The BIOS of the ASUS Rampage II Extreme shares a lot in common with the P6T Deluxe though this board has some extra refinements that really add to the overclocking and tweaking experience in my opinion.
Unlike other boards not aimed directly at enthusiasts, the R2E starts immediately at the core overclocking functions preceding even the main information screen.
The CPU Level Up option is attempts to automatically overclock your system based on what speed you want your processor to run at. For example, our Core i7-965 EE CPU has options of running it at 3.60 GHz or 4.00 GHz in which the motherboard BIOS will decide how best to achieve this with a mix of multiplier and base clock adjustments.
The Memory Level Up does a similar function with memory speeds up to 2000 MHz – well above the 1066 MHz officially rated at for all Core i7 parts. In my testing, the 1800 MHz and 2000 MHz settings would not POST at all, though as memory enhances and is improved for the platform this could be a more worthwhile feature down the road.
There are quite a few ways to overclock with this motherboard besides the standard manual settings method we are all used to using. ASUS is offering up support for XMP (extreme memory profiles in the memory’s SPD) as well as motherboard specified memory profiles.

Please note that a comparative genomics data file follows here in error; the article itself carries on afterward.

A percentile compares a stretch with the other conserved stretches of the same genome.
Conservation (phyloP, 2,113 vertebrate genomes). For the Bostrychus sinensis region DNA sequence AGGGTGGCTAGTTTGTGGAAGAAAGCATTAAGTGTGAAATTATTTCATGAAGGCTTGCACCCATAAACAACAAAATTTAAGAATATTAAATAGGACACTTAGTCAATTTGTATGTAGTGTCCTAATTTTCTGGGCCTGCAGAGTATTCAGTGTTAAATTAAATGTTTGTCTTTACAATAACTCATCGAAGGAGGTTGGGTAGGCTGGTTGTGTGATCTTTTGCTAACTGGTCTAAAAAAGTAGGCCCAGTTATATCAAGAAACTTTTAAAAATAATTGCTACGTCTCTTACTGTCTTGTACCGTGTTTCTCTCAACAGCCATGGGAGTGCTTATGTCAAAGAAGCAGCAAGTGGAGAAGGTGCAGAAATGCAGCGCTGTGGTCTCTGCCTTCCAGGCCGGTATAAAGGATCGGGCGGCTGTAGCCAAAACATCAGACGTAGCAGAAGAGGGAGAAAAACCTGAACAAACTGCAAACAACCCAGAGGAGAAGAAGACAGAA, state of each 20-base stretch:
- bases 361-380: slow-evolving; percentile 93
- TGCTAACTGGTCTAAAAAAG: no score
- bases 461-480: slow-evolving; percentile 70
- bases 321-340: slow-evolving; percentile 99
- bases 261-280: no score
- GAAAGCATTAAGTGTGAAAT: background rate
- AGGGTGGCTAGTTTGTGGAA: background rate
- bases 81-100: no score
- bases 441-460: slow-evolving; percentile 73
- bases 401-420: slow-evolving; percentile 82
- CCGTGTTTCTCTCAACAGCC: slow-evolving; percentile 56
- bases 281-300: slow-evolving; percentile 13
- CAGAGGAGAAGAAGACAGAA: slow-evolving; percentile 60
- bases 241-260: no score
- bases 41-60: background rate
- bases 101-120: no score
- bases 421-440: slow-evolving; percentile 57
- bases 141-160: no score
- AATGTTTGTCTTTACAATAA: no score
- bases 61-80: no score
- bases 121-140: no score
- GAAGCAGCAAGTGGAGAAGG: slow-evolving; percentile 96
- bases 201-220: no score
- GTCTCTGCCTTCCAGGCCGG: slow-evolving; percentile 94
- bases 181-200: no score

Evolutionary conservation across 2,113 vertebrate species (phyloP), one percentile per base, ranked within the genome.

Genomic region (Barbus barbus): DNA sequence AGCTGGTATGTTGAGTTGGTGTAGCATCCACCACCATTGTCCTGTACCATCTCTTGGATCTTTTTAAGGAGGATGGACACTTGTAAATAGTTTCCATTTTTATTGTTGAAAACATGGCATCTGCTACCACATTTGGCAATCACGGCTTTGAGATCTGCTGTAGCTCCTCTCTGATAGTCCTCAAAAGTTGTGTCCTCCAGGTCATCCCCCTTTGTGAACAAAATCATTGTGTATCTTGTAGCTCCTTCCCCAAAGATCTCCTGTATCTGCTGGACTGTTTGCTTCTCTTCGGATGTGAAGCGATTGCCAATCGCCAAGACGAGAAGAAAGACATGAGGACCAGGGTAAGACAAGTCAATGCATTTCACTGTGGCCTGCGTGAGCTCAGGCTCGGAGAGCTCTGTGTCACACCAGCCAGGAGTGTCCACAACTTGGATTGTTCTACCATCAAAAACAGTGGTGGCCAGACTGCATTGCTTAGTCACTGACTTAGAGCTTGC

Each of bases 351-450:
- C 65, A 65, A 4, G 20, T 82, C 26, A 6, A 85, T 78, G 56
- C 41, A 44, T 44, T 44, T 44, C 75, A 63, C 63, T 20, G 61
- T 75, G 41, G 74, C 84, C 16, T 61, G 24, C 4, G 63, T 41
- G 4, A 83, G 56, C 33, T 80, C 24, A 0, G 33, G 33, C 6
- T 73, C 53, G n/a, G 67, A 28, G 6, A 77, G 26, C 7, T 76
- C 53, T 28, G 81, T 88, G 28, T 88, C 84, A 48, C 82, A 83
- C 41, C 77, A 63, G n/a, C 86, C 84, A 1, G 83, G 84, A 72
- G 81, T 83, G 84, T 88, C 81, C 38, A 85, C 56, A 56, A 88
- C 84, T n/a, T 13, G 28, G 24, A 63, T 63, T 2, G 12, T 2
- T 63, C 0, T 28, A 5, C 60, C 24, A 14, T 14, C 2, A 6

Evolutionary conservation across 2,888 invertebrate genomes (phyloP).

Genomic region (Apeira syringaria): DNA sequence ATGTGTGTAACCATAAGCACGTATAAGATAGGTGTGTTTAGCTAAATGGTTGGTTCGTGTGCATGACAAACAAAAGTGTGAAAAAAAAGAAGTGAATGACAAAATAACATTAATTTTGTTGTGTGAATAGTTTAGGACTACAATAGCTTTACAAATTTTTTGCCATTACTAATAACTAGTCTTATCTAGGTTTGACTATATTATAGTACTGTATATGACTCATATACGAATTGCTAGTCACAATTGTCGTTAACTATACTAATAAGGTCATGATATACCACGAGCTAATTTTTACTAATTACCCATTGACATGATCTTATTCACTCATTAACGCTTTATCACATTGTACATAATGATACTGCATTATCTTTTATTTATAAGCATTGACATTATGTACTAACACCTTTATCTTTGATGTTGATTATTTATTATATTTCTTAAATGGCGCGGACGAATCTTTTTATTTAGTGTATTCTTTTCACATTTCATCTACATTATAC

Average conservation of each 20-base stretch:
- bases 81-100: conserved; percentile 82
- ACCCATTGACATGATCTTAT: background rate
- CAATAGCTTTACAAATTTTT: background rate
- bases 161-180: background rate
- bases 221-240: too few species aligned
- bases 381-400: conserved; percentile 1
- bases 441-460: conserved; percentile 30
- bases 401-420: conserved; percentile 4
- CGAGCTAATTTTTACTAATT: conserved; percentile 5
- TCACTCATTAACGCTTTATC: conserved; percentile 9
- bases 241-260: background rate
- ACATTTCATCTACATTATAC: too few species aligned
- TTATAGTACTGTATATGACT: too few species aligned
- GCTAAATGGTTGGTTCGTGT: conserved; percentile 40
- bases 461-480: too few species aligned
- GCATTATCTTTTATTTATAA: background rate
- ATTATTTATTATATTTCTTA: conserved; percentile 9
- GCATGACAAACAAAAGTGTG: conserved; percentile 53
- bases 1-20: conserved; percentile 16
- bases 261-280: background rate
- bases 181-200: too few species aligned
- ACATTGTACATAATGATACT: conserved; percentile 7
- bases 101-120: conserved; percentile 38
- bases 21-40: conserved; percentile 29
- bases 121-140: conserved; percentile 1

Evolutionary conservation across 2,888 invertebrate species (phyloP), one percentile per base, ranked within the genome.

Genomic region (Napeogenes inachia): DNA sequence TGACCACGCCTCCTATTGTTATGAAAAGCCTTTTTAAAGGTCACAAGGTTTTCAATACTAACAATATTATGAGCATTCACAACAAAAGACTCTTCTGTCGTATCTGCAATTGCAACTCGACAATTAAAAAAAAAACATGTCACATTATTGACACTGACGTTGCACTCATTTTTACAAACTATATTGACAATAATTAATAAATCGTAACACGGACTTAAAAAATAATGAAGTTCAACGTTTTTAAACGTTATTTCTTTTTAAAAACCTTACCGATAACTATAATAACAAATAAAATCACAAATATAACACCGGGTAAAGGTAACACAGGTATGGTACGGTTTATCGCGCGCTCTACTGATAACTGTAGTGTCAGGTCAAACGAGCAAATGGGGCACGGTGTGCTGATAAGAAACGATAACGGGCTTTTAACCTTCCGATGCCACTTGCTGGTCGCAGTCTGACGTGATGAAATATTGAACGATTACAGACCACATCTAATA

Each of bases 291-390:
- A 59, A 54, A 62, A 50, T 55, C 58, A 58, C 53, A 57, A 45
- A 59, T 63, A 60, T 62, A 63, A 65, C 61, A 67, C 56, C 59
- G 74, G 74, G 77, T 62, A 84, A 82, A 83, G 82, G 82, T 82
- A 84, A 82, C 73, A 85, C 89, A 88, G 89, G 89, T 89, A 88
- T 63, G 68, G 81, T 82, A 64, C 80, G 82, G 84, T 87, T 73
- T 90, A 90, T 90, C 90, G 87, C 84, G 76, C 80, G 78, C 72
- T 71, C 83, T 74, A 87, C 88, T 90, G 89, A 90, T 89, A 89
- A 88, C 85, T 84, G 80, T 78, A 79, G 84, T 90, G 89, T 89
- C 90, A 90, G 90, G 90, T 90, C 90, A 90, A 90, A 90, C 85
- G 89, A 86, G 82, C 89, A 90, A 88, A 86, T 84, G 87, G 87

If you choose to go with the ROG Memory Profiles you are met with three options – all equally vague.
The CPU ratio with our EE processor can be bumped to as high as 63x!
Just as with the P6T Deluxe, the Rampage II Extreme offers quite a bit of flexibility in the CPU features you can enable or disable.
DRAM multipliers are shown as actual memory speeds – they are indeed just multipliers though ranging from 6x to 16x here.
The uncore clock rate is adjustable as well up to 5600 MHz and should be set to twice whatever you have the memory running at according to Intel.
There are three options for the QPI link data rate for the Core i7-965 EE CPU though the i7-940 and i7-920 will only run at 4800 MT/s.
TONS of memory timings available to you to change as you see fit…
And TONS more…
This setting allows you to turn off the ASUS EPU engine that is supposed to allow for improved power efficiency in favor of the full 16-phase design running all the time.
The voltage adjustment section of the BIOS is quite impressive and allows for a lot of flexibility. First, you can type in all the values, including “auto” to revert to that, so no more annoying need to hold down the + button to get to the top setting. Also of note is that ASUS has included the current voltages and temperatures INLINE with the adjustments you are making courtesy of the ASUS iROG device. This is a GREAT feature for anyone that has questioned what voltage they were already running at before wanting to make any changes.